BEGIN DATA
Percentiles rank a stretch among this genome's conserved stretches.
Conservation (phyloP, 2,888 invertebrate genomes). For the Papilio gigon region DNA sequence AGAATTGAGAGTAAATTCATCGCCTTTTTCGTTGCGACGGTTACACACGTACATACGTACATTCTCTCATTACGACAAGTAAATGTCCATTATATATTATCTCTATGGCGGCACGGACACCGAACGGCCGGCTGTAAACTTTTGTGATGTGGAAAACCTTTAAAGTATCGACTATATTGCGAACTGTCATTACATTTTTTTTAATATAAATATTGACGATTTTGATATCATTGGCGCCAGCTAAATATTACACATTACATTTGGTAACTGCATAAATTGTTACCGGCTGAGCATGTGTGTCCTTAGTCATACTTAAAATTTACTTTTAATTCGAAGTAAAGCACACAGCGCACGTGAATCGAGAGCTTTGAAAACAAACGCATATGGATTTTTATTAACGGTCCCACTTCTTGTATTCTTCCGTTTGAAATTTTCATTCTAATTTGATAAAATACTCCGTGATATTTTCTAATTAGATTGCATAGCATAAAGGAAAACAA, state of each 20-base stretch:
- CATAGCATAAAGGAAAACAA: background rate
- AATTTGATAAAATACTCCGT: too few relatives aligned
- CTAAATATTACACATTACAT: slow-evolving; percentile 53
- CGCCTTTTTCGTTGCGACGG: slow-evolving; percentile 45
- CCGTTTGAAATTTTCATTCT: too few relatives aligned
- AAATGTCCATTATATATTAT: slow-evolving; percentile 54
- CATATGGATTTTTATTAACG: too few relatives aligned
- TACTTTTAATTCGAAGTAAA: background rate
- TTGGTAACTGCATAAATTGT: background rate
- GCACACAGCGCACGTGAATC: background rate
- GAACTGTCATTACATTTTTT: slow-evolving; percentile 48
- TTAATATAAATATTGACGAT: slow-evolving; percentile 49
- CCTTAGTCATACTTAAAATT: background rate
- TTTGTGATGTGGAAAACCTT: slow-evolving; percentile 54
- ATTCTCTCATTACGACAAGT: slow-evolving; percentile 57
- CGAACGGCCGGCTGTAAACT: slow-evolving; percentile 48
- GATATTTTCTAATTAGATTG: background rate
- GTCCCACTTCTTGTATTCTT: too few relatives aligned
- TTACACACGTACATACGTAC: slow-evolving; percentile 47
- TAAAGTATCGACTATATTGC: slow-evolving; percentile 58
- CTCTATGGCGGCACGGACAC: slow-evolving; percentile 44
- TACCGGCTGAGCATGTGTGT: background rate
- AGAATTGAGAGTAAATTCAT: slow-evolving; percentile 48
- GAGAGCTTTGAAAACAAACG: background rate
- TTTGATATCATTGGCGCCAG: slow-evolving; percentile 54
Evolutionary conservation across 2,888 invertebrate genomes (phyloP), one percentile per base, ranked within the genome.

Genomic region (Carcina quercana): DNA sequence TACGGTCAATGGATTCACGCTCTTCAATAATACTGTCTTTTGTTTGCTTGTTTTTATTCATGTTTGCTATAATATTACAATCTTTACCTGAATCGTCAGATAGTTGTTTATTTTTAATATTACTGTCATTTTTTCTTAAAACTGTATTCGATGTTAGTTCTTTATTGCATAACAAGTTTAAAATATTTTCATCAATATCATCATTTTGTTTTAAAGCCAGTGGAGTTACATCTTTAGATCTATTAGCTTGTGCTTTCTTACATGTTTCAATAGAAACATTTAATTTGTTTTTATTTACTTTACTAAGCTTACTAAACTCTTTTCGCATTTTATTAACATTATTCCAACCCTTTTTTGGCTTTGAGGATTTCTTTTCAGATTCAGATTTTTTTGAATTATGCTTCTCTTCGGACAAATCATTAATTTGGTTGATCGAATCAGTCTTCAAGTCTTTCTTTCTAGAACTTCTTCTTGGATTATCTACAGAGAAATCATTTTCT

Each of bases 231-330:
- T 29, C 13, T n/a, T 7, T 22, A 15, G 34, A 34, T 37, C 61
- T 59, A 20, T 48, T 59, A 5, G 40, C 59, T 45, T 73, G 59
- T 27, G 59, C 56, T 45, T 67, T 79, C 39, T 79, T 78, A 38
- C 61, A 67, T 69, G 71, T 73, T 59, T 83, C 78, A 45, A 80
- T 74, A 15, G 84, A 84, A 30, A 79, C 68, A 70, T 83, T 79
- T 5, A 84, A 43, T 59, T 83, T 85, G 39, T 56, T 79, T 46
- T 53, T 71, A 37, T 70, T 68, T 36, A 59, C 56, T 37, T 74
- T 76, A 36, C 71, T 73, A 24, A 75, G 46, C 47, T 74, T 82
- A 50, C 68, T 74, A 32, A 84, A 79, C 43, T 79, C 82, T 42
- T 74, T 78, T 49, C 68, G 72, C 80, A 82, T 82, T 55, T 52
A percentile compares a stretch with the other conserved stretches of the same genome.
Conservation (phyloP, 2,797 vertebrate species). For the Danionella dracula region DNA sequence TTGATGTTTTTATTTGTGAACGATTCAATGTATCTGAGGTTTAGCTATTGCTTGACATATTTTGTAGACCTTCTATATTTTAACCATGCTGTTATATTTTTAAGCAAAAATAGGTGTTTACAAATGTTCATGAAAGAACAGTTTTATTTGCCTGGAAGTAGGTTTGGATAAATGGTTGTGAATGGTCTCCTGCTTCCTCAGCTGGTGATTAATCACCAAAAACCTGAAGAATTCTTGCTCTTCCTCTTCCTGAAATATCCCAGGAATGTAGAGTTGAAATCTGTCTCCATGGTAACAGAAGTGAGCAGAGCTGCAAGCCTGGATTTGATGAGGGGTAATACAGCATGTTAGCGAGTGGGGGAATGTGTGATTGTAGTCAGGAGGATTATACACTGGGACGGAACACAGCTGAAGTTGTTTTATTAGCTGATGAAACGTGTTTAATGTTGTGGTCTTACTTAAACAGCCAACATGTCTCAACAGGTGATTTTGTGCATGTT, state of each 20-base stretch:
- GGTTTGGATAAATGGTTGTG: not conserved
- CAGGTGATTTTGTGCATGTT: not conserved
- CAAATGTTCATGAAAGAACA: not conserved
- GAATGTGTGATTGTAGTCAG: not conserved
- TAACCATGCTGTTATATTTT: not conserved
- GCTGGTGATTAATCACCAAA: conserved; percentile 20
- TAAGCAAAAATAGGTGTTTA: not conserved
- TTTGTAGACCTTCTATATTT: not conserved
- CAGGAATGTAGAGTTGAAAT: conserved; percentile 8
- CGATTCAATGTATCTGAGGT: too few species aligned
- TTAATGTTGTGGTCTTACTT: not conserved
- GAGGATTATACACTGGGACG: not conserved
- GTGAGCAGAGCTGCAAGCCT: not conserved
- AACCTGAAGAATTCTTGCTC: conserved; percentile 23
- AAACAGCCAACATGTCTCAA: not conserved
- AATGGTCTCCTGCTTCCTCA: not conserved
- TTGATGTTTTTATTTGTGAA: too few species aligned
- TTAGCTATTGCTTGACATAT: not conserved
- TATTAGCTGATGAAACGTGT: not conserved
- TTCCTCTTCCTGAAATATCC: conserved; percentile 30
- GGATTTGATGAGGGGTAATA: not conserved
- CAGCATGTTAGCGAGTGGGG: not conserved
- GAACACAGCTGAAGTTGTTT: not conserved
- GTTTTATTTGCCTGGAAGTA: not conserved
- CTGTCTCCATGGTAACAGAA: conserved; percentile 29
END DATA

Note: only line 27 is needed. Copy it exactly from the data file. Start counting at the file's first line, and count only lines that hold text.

- TTTGATATCATTGGCGCCAG: slow-evolving; percentile 54